Professional futurist Tracey Follows discusses how our personal freedoms and potential identity in the online world will be transformed over the coming decades
Tracey Follows is a professional futurist and CEO of Futuremade. Her clients have included Telefonica, Google, Sky, Farfetch, Conde Nast and Virgin. She has spoken at UN HQ in New York, delivered her TedX at the UK Foreign & Commonwealth Office and closed at events such as Think With Google.
She has a column in Forbes and her opinions are regularly sought by national media. She is a member of the Association of Professional Futurists, World Futures Studies Federation and a Fellow of the RSA. In this chat, we discuss how to create your identity in the online world.
Was there a light-bulb moment for you when you realised your passion?
I’ve always been really interested in science fiction and read much of it as a child. Later on, when I went to University I chose to study Philosophy and my main interest area was the philosophy of science and even then we did a big project on SETI (the search for extraterrestrial intelligence)! After graduating I went on to do a Masters in ‘Technical Change and Industrial Strategy’ which again was about innovation and understanding advanced technology from a policy point of view. I think what I’m saying is that I’ve always been very interested in the intersection between technology and society – that’s the common theme I think, and of course, that is what I spend most of my time doing, as a futurist.
Given your interest in the future, how did you become engrossed in the topic of our identities?
I had realised during the last decade that our identity was undergoing significant change. It was mainly thanks to digitisation. I already realised that our identity was becoming fragmented because it was distributed all over the web: an email address here, a credit card purchase there. And I began to wonder who was now in control of making and managing our identities, was it still me, or was it the technology platforms that held each of these fragments of personal data?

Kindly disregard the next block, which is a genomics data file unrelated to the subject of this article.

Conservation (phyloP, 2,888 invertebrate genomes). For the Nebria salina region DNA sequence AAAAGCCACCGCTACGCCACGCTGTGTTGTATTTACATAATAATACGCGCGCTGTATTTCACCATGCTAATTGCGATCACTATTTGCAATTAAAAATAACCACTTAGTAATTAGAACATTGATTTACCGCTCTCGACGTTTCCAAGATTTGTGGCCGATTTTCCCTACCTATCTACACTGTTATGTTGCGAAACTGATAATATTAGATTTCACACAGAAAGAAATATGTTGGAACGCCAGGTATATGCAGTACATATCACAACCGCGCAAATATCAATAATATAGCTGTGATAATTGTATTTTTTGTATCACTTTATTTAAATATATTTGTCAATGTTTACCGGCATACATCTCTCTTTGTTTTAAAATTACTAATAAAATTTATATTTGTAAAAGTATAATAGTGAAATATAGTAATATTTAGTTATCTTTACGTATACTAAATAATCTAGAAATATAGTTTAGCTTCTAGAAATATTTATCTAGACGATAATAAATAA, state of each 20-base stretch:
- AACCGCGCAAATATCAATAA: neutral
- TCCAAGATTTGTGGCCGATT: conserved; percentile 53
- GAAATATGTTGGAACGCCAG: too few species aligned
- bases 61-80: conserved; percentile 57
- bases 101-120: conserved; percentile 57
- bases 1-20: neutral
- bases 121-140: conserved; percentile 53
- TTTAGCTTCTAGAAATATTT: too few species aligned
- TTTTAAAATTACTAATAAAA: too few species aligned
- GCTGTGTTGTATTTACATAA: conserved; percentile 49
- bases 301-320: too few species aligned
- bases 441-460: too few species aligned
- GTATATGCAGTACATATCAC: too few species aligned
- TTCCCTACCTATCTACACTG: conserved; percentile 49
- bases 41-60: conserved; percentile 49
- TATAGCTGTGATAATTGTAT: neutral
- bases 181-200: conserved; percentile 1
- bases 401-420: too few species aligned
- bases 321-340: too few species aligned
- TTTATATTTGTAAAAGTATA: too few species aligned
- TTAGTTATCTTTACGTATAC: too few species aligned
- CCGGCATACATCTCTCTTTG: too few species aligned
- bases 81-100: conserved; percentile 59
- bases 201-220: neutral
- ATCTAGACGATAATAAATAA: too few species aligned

The Future of You explores the concept of identity and our identities, in the plural. What do you mean by this?
Take, for example, me scanning in my passport to verify my identity. Back in 2016, I did this on one of the technology platforms after it became clear that my log-in details had been compromised. That platform rejected the match and told me that I wasn’t me. I really worried then, how would I ever prove that I was who I said I am in a fully digitised world? It really is the stuff of sci-fi.
And as I researched the book, what became even clearer was that we now had an additional dimension to our identities, a technological dimension. Put it this way, in the past people had often debated whether identity resided in the mind, and therefore in our consciousness. Or, whether it existed in physical form – we are all familiar with the idea that if a person or object changes to such a degree we can say it ceases to be the same thing that it was.
Well, now the psychology of self, and the biology of self, has been joined by the technology of self – a dimension that is digital, implantable, ingestible, and above all invisible.
How does the role of emerging technologies impact the notion of identity?
Imagine you are no longer dependent on carrying a smartphone for your cognitive upgrades but you have an implanted chip that automatically updates your identity’s operating system, or your brain is running off the cloud and you are controlling machines with your thoughts. These technologies affect who we think we are and blur the boundaries not only between man and machine, but between one man and the next. Moreover, who is in control of the terms and conditions for using such technological extensions? Not me, or you. But a corporation. I don’t think people have quite understood this yet but the implications for personal identity and autonomy are huge.